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Dangers of Doomscrolling

Exposing the damage of excessive reading on negative news. Know the effects on your mental health by reading the Dangers of Doomscrolling.

What is Doomscrolling?

What comes to mind when you hear the word doomscrolling? Perhaps you think it is an invented virtual game, or maybe it is a psychological term? Doomscrolling was hardly used until last year, so do not feel like you are trapped in a generation-time warp.

Doomscrolling is a person’s ongoing need to read through negative news on the internet. Even if it is sad or can cause depression, the reading continues. ​​ In simple terms, it is craving to read updates filled with distressing reports woven into a narrative form of dystopia.

Oftentimes, the storyline is about a declining community. The antagonists control all aspects of the modern world, while the few protagonists survive through a brutal system. The readers get hooked on predictions of disaster. It is a disheartening collapse of society.

Doomscrolling was previously used in a 2018 tweet by a finance reporter. But the word grew from obscure infancy to a giant urban term when Covid started. It was an often-used word in 2020 during the protests of Black Lives Matter and the US Presidential Elections.

Why do People Engage in Doomscrolling?

Do you wonder why anyone would immerse themselves in this kind of daily reading? Do they know that this material can affect their mental health?

Hardwired Brain

Believe it or not, your brain is attracted to negative news because it is a defense mechanism to harm. The human brain is hardwired to news that will prepare itself for any surprises and avoid them at all costs. The saying knowledge is power comes to mind, justifying doom scrolling.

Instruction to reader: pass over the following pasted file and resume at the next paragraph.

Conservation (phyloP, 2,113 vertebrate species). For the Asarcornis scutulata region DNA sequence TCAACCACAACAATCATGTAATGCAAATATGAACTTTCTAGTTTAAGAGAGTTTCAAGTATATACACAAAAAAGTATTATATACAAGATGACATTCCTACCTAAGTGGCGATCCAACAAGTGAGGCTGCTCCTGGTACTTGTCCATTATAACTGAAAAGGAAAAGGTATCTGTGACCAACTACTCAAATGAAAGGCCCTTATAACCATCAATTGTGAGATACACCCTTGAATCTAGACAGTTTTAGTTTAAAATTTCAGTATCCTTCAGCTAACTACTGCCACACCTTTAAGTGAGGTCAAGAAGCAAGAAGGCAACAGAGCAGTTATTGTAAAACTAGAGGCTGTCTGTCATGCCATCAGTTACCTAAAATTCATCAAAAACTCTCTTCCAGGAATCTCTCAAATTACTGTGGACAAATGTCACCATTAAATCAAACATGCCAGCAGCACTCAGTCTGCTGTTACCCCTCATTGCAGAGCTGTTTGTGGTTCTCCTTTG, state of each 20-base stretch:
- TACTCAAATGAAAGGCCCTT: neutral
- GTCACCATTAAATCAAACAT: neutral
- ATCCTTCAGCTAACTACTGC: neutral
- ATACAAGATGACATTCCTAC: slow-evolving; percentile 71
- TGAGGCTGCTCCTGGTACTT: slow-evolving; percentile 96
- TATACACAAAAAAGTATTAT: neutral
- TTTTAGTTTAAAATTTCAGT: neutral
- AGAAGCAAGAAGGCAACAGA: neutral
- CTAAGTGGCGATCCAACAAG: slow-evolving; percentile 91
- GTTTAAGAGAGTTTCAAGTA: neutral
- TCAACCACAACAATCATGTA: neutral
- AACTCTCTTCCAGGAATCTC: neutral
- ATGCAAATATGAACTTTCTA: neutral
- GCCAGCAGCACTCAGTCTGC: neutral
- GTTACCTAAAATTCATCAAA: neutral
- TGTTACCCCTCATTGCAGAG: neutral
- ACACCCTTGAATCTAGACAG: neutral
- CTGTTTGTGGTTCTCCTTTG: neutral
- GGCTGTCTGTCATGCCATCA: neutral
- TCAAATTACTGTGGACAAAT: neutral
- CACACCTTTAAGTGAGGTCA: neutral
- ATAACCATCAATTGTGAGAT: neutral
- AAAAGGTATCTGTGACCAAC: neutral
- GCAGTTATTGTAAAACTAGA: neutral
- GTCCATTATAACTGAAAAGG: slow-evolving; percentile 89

Pandemic Pastime

Bad news travels fast, with Covid as the main topic. It has become a welcome form of entertainment that keeps people involved. This is similar to neighborhood gossip that everyone is whispering about. But instead of face-to-face tattle, it comes from the smartphone messages or computer posts that pass news faster than the speed of light.

Survival Challenge

When a person shares a post with friends and family, it gives them a sense of purpose. It is a warning bell to loved ones, so they can prepare for the necessary measures to survive. Whether the news is verified or fact-checked is irrelevant because of the noble intention of keeping others updated about what you read.

Herd Behavior

Do you remember when you were younger and followed the alpha leader of the pack? In this case, it is social media and news posts that influence conversations and thought patterns. People accept information based on the rationale that it can not be wrong if the majority thinks the same. It is a form of virtual peer pressure when the readers agree to an opinion without testing facts.